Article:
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Communications Coronavirus Boris Johnson

Mark Borkowski: The Tories have campaigned in haiku and governed in gibberish

By Mark Borkowski

May 11, 2020 | 4 min read

In the wake of the UK government's attempt to communicate its post-lockdown strategy using some controversial and, to some, confusing messaging, communications czar Mark Borkowski offers his take on what is being said by the prime minister and his cabinet, and how.

uk government media account

Mark Borkowski: The Tories have campaigned in Haiku and governed in gibberish

The famous mantra of hard-nosed political communication is that you ‘campaign in poetry and govern in prose.’ Well, the Tories have campaigned in haiku and are governing in gibberish.

What we saw yesterday (Sunday 10 May) was a communications disaster. Is there anyone that is willing to stand up and defend her majesty’s government’s dodgy PowerPoint played over the sounds of an unfortunate table being firmly pounded by the prime minister?

But I don’t think, as some claim, that this was a piece of conspiratorial skulduggery, I’ve worked in PR long enough to see a PR cockup from a mile away. The first rule in a crisis is that even if the temptation is great, you don’t just speak for the sake of it. That a professional blatherer like Boris Johnson couldn’t maintain a disciplined silence doesn’t shock me, but that the team around him didn’t halt him.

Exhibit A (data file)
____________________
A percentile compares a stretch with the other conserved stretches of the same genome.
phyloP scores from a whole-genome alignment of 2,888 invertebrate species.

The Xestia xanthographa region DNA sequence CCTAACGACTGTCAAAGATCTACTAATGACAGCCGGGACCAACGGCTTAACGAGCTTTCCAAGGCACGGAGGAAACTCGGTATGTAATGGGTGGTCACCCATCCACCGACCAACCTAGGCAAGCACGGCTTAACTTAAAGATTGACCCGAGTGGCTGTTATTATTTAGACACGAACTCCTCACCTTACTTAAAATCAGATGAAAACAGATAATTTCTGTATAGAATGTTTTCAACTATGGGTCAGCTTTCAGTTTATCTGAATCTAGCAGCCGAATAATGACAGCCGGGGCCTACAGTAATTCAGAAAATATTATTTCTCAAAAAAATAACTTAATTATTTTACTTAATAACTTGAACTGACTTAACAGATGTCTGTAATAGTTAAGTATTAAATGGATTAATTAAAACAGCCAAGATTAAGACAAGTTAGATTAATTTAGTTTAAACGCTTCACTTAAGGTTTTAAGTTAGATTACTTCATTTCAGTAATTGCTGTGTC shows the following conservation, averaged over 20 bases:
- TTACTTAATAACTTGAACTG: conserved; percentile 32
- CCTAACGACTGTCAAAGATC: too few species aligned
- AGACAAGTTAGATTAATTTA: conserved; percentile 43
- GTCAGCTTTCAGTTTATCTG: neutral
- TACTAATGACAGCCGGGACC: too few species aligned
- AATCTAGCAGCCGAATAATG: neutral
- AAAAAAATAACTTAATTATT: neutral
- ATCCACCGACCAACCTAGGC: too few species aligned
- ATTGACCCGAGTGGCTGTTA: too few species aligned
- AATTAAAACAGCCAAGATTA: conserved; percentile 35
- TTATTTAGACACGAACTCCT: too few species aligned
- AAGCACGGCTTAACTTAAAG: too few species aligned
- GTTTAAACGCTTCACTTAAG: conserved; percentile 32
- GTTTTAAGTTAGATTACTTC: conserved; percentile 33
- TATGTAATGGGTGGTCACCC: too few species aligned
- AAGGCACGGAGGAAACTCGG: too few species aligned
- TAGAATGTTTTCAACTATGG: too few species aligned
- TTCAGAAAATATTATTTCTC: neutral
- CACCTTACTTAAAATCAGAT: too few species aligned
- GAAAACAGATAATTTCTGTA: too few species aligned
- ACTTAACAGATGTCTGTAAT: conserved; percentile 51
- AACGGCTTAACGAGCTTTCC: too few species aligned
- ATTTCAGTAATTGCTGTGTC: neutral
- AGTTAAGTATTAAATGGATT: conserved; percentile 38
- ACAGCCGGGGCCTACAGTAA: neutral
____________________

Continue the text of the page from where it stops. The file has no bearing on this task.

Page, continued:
His special advisor Dominic Cummings has made his name with rigid discipline focussed on hyper-short slogans and it works. Although I’ll always prefer 'Yes We Can' to 'Take Back Control', the nebulous stirring staccato of either slogan has to be admired. What a sweet irony that the iron fisted kind of conciseness can’t keep a man who never saw a meaningless digression he didn’t lunge for under control during the most important crisis of our generation. Whoever is in the wheelhouse the messaging has been cobbled together by someone cut and pasting old scripts from The Thick of It, W1A, and Yes Prime Minister.

After the repeated (and often contradictory) press briefings hyping up the statement, it looked as if the extent to Cummings message control was to get Johnson to cut his hair.

It’s the day after and Dominic Raab has already adjusted the date of change to Wednesday so if the message is getting confused between the Prime Minister and the guy who was prime minister a week ago, then how are we supposed to know what is going on? The government is battering own goals at such a rate that Keir Starmer just needs to get out the way, stand there and scratch his head to take the lead.

And if that seems like too much, that the press will support Johnson to come what may then look at The Daily Mail’s landing page. It brings me no pleasure to attack the government at this horrible time, the prime minister needs to get his house in order; conscript the best in class out there in communications sector. In their words, we are in a war – and in wartime we all must do all we can, think differently and reach out to excellence.

Communications Coronavirus Boris Johnson

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